There are no words to describe the devastation when a life is lost, let alone how much deeper that pain must be felt in cases where the person struggled for years to access the care they needed, and was refused. Whatever the circumstances, our hearts go out to Jayden Lowe’s family who, it is clear, did all they could to help him.
When Jayden approached GenderGP he explained:
“I have been on the NHS child and adolescent waiting list for over 11 months now only to find out they won’t even see me because I’m going to be 18 in a few months so I am currently being referred to the adult services but the waiting list is up to 2 years. I currently feel extremely unhappy and impatient. I have waited long enough.”
Dr Mike Webberley, a consultant of 35 years’ experience with the NHS, assessed Jayden, together with GenderGP’s multidisciplinary team of nurses, psychologists and therapists. They determined that prescribing testosterone to achieve masculinisation was the correct course of action. There is robust evidence that access to timely treatment can greatly relieve mental distress, particularly in younger gender variant patients who are acutely socially aware of their gender misalignment.
There is no published UK guidance on the care of transgender youth, so the Tavistock and Portman adhere to their own, self-written service specifications. This is clearly dangerous and worrying.
Due to the lack of UK published guidance, at GenderGP we use the published International Guidance from the USA and Australia, and the guidance of the Endocrine Society.
Following this guidance, GenderGP has managed several thousand patients with gender dysphoria who are either waiting excessive times for NHS appointments, or who chose not to use NHS services for their own reasons. During this time, we have become increasingly concerned about stories that our patients have told us about their experiences with NHS services. These have also been well documented in Government Enquiries.
There is just one NHS service (The Tavistock and Portman NHS Trust, (‘Tavi’) for patients such as Jayden, and it has extensive waiting lists which means that all cases fall outside of the 18 week terms of the NHS constitution. Also, NHS England does not provide alternatives or interim support to such patients and many suffer as a result of having to wait for treatment.
“You have the right to access certain services commissioned by NHS bodies within maximum waiting times, or for the NHS to take all reasonable steps to offer you a range of suitable alternative providers if this is not possible. The waiting times are described in the Handbook to the NHS Constitution.”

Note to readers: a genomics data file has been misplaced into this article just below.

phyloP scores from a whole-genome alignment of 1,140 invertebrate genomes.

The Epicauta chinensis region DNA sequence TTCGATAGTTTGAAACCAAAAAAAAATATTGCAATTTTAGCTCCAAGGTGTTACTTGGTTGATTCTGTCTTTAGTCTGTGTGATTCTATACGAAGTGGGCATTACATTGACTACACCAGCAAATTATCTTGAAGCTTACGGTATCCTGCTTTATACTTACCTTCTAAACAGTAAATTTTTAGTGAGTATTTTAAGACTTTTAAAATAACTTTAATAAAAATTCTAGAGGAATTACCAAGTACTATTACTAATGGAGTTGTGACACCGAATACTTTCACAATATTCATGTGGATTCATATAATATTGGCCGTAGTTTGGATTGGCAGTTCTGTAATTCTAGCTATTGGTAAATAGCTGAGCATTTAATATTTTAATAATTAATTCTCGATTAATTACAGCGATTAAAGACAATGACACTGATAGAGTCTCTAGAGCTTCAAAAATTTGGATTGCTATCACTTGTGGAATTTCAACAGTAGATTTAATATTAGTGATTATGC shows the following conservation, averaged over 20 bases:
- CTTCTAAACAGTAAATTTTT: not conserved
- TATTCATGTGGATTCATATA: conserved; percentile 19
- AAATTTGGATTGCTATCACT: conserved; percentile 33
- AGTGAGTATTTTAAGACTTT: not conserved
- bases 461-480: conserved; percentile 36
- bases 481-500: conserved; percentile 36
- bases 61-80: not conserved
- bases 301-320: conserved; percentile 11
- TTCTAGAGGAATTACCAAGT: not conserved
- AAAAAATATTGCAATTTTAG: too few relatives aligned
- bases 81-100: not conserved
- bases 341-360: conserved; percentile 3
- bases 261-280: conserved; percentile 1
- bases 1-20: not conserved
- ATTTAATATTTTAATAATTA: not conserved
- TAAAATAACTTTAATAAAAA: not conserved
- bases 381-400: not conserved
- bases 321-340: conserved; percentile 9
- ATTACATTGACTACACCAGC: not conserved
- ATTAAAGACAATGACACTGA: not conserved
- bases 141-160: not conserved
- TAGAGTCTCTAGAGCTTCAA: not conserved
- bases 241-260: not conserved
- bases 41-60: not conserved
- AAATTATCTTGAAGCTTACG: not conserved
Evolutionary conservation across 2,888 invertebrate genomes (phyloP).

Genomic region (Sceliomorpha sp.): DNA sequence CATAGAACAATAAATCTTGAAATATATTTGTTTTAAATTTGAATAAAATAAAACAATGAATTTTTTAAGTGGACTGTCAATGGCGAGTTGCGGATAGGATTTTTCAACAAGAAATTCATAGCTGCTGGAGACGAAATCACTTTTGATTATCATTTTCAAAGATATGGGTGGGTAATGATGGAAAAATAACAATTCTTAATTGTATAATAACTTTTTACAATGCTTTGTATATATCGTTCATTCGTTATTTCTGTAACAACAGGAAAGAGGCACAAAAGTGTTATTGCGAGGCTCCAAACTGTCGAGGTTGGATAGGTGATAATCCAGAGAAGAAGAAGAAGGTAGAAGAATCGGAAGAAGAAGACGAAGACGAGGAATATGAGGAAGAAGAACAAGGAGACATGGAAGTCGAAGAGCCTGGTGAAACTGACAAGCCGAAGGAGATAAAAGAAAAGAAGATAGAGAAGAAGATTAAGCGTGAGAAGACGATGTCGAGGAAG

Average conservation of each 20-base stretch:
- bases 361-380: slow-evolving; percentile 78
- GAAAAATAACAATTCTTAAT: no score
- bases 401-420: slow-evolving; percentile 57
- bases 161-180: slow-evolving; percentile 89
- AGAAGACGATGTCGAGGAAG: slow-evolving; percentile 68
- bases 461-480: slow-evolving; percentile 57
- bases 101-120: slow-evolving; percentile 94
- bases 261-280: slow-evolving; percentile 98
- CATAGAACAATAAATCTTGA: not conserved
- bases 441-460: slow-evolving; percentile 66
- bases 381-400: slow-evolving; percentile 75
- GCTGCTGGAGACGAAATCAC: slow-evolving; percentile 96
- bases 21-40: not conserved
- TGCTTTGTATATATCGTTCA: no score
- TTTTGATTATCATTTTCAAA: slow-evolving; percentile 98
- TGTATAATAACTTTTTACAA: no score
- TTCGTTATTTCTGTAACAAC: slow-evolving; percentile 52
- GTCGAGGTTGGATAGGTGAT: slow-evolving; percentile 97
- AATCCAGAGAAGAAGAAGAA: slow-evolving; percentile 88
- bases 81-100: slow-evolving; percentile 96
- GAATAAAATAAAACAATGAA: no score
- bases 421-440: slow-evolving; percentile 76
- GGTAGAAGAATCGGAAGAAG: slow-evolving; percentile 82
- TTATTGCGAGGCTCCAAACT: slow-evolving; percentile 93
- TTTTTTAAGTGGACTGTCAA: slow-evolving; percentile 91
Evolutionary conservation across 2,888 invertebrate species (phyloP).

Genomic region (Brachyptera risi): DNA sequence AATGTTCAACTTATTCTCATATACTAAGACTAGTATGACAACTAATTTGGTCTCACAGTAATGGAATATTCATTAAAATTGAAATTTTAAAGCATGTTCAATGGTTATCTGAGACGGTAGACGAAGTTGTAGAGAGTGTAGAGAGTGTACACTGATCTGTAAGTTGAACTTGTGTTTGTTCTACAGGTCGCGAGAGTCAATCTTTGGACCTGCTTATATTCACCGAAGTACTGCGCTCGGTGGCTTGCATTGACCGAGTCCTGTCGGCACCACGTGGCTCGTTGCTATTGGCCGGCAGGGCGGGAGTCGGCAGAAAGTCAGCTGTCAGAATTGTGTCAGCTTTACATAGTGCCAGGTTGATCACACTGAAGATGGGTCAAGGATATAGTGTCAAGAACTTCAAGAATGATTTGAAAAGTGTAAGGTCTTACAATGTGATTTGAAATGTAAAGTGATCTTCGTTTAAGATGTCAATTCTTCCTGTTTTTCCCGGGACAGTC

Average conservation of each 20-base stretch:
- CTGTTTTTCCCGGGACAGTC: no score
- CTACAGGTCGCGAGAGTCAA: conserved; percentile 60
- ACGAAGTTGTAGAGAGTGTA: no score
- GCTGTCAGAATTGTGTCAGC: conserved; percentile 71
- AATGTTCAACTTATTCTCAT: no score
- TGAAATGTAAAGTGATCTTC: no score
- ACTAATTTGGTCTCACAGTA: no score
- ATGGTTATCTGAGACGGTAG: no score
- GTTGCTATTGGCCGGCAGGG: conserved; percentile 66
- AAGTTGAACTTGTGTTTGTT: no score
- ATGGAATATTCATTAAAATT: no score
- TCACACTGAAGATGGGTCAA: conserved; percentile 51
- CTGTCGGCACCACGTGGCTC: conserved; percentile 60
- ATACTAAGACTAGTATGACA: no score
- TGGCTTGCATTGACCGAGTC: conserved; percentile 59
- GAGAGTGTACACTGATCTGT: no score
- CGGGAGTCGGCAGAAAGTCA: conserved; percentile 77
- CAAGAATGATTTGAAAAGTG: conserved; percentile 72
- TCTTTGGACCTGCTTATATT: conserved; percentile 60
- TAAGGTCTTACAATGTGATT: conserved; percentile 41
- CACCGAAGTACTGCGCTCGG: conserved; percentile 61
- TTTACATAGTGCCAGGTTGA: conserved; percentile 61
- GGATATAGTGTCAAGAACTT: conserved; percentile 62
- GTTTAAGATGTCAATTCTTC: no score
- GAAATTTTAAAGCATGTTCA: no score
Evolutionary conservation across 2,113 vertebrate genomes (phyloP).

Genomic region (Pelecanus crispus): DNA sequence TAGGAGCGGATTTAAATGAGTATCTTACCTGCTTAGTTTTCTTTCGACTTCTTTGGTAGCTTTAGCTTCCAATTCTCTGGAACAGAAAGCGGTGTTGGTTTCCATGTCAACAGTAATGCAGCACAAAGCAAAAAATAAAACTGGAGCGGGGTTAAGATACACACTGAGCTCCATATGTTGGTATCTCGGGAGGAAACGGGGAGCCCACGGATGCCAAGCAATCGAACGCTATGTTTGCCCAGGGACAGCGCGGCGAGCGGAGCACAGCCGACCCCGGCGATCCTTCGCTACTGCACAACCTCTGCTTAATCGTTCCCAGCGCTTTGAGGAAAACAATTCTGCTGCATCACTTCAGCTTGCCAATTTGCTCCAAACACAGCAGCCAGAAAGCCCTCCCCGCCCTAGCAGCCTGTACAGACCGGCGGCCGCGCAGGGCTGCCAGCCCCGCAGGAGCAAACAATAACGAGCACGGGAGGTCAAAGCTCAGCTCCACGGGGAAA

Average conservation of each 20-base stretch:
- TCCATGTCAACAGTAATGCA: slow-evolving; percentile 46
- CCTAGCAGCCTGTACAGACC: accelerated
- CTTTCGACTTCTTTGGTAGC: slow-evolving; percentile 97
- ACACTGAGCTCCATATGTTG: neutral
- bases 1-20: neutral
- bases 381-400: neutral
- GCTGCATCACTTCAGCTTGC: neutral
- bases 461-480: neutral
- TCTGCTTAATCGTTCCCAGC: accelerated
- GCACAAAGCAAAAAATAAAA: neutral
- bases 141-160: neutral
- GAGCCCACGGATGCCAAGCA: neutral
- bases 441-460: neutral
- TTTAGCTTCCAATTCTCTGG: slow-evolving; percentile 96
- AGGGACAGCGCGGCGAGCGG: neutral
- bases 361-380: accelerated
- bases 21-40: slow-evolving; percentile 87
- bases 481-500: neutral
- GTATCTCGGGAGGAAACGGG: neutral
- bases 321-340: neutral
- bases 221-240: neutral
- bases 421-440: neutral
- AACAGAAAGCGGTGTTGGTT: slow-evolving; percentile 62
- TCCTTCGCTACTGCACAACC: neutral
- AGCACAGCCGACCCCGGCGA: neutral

It is widely known that self harm and attempted suicide is very common in adolescents with gender dysphoria, Stonewall quotes suicide attempts at 45% in this patient group. This figure dramatically plummets following gender-affirming treatment, with levels of mental distress and mental ill-health reverting back to rates associated with their non-transgender peers.
In our own study of over 400 transgender patients, over 50% stated that they had seriously considered self harm and even suicide, as a direct result of their interaction with the medical profession.
The overriding conclusion of the 2016 House of Commons Women and Equalities commission into transgender care, is that:
“The NHS is letting down trans people: it is failing in its legal duty under the Equality Act. Trans people encounter significant problems in using general NHS services, due to the attitude of some clinicians and other staff who lack knowledge and understanding—and in some cases are prejudiced. The NHS is failing to ensure zero tolerance of transphobic behaviour. GPs too often lack understanding and in some cases this leads to appropriate care not being provided. A root-and-branch review must be conducted, completed and published by the NHS.”
Three years later and NHS England services for this patient group have deteriorated exponentially with virtually no action taken to halt the free fall. NHSE talks about ‘money’ and ‘resources’ but these excuses are invalid. It is NHSE processes that are causing the delays and in particular, the clinical and managerial leadership at Tavistock and Portman.
The Women and Equalities report found that:
“There is a clear and strong case that delaying treatment risks more harm than providing it. The treatment involved is primarily reversible, and the seriously dangerous consequences of not giving this treatment, including self-harming and suicide, are clearly well attested.”
Point 253 in Women and Equalities Committee Report
And made the following recommendation:
“Accordingly, we recommend that, in the current review of the service specification and protocol for the Gender Identity Development Service, consideration be given to reducing the amount of time required for the assessment that service-users must undergo before puberty-blockers and cross-sex hormones can be prescribed.”
Point 252 in Women and Equalities Committee Report
However, many distressed parents and teens, such as Jayden, continue to describe the agonising waits and lengthy assessments, as they are refused treatment by the clinicians in this service.
The recent position statement from the Royal College of General Practitioners fails to address the fact that there are no treatment options for those who are waiting for NHS specialist services. Sadly, while this continues, there will be those who feel that they cannot go on. In the absence of provision by the NHS, GenderGP provides bridging hormones for anyone who is waiting for NHS services, as we passionately believe that no lives should be lost while people wait for care.